Census-linked mortality data, Disability-free life expectancy, Educational differences, EU-SILC survey data, Europe, Long-standing activity limitation, Sullivan's method
National Category
Public Health, Global Health, Social Medicine and Epidemiology
Identifiers
urn:nbn:se:miun:diva-19951 (URN)10.1016/j.socscimed.2013.06.009 (DOI)000323809300001 ()2-s2.0-84881363968 (Scopus ID)
Available from: 2013-09-30 Created: 2013-09-30 Last updated: 2017-12-06Bibliographically approved
Pega, F., Kawachi, I., Rasanathan, K. & Lundberg, O. (2013). Politics, policies and population health: A commentary on Mackenbach, Hu and Looman (2013). Social Science and Medicine, 93(S1), 176-179
Open this publication in new window or tab >>Politics, policies and population health: A commentary on Mackenbach, Hu and Looman (2013)
2013 (English)In: Social Science and Medicine, ISSN 0277-9536, E-ISSN 1873-5347, Vol. 93, no S1, p. 176-179Article in journal, Editorial material (Other academic) Published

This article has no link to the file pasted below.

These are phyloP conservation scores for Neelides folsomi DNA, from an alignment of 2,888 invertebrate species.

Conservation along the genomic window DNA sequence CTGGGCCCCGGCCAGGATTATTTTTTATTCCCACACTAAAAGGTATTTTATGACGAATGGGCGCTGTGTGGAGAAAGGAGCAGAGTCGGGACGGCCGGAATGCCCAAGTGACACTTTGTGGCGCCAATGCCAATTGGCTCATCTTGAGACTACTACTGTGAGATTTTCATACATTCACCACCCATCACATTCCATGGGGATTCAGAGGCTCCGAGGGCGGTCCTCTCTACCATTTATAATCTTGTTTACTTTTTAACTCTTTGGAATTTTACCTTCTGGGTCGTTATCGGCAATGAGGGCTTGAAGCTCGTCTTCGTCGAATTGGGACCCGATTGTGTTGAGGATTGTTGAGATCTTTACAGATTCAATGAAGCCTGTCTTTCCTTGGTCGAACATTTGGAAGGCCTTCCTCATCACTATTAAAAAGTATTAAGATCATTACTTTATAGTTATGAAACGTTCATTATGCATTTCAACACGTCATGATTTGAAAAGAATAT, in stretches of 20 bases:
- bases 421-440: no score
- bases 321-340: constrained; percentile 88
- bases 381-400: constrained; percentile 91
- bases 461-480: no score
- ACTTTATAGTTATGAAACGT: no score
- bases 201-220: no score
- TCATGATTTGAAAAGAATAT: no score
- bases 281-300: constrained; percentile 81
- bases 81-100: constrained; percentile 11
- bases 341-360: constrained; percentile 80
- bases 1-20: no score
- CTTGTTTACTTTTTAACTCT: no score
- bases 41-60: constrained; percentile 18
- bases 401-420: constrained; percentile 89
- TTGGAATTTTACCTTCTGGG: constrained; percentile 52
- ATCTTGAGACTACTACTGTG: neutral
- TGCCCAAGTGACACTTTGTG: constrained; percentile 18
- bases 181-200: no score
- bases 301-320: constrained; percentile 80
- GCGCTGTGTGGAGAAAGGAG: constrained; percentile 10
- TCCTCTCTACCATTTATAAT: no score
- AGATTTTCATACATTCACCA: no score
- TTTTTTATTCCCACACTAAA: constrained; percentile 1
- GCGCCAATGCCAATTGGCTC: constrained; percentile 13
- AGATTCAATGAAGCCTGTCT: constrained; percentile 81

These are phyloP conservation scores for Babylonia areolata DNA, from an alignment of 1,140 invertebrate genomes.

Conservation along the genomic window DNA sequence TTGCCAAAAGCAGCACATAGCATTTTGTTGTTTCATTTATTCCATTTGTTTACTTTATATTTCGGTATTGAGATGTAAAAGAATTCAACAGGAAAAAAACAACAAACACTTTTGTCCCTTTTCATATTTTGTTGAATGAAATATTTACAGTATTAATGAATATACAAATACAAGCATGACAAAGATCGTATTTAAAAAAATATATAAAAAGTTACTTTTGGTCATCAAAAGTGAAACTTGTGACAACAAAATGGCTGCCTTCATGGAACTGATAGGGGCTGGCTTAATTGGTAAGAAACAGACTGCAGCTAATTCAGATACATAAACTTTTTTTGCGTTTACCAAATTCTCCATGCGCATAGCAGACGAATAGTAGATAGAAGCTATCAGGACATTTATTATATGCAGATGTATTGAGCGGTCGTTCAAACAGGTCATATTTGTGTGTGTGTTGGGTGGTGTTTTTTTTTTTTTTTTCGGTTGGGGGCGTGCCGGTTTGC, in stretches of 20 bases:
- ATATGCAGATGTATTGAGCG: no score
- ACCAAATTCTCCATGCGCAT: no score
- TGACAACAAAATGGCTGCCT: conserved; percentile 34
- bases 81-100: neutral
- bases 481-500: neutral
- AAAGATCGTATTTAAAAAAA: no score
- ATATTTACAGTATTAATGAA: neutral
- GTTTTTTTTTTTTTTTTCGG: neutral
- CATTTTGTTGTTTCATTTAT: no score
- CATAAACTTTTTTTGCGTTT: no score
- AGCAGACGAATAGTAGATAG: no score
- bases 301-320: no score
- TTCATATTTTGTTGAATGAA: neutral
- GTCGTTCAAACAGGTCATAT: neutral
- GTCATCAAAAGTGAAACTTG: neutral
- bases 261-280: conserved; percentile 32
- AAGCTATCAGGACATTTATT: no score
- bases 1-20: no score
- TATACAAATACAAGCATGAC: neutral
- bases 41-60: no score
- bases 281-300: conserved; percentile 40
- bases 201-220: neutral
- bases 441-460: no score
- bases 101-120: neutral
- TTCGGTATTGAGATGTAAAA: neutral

National Category
Public Health, Global Health, Social Medicine and Epidemiology
Identifiers
urn:nbn:se:miun:diva-20656 (URN)10.1016/j.socscimed.2013.06.007 (DOI)000324608500022 ()2-s2.0-84881027136 (Scopus ID)
Available from: 2013-12-12 Created: 2013-12-11 Last updated: 2017-12-06Bibliographically approved
Pega, F., Carter, K., Kawachi, I., Davis, P., Gunasekara, F. I., Lundberg, O. & Blakely, T. (2013). The impact of in-work tax credit for families on self-rated health in adults: a cohort study of 6900 New Zealanders. Journal of Epidemiology and Community Health, 67(8), 682-688